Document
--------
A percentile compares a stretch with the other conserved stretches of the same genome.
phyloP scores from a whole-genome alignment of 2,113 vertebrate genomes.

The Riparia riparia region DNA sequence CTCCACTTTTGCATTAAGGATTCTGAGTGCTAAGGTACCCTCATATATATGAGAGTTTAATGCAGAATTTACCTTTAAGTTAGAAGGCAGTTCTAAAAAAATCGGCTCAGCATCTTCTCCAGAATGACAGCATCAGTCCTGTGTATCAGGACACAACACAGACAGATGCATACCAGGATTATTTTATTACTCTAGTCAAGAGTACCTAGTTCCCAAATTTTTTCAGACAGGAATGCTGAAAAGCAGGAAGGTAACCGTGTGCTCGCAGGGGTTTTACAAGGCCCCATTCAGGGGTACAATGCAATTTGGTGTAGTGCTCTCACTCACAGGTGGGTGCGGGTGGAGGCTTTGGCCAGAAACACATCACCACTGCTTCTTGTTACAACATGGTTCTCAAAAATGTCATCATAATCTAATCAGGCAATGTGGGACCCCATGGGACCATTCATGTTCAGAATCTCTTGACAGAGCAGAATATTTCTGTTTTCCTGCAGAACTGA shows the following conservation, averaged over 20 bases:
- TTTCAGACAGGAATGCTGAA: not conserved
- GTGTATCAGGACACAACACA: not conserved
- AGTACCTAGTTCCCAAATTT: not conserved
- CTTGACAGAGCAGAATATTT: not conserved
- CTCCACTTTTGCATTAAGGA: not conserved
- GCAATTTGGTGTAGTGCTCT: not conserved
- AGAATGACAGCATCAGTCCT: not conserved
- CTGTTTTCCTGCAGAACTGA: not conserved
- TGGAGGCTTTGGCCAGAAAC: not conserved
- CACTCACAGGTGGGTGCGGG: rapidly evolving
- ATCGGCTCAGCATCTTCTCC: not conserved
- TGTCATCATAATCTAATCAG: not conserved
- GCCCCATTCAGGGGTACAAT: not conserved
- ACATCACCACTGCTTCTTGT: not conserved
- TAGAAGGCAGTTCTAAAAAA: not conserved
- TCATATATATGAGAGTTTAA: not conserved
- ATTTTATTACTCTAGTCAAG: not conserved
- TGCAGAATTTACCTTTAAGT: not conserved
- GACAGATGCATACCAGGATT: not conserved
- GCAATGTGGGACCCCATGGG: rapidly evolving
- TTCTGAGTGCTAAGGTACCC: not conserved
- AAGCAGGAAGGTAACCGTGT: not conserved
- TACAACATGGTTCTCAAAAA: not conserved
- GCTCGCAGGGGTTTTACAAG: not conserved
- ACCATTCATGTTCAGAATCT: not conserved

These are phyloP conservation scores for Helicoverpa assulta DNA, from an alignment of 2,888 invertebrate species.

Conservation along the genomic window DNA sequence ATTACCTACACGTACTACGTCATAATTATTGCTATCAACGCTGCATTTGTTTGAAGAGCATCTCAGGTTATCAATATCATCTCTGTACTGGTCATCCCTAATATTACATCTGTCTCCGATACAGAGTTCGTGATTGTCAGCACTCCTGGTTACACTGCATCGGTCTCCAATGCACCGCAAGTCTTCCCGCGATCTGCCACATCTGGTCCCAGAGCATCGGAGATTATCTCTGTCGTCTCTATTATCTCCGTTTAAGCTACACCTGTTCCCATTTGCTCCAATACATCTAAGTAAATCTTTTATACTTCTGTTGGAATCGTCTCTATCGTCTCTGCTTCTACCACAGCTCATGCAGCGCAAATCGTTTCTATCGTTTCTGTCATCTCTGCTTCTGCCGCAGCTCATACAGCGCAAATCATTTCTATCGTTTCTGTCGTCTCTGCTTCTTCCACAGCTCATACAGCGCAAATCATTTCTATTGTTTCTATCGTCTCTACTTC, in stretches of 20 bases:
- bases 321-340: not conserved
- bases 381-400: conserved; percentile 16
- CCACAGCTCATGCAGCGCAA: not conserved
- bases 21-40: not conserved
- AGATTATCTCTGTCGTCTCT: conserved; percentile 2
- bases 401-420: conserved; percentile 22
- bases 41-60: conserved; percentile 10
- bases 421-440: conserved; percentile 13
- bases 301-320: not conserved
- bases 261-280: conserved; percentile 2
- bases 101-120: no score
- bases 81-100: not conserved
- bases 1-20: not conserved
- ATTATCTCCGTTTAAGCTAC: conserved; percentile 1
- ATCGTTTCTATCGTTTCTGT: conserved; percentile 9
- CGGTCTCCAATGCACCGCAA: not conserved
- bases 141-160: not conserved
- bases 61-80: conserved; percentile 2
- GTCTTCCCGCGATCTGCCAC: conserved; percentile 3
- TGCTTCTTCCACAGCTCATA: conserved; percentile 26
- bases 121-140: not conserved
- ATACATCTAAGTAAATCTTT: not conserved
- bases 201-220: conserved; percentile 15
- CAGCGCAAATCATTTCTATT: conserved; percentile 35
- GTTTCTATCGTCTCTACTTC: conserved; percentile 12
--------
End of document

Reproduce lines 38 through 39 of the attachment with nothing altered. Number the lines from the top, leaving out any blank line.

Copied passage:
- bases 421-440: conserved; percentile 13
- bases 301-320: not conserved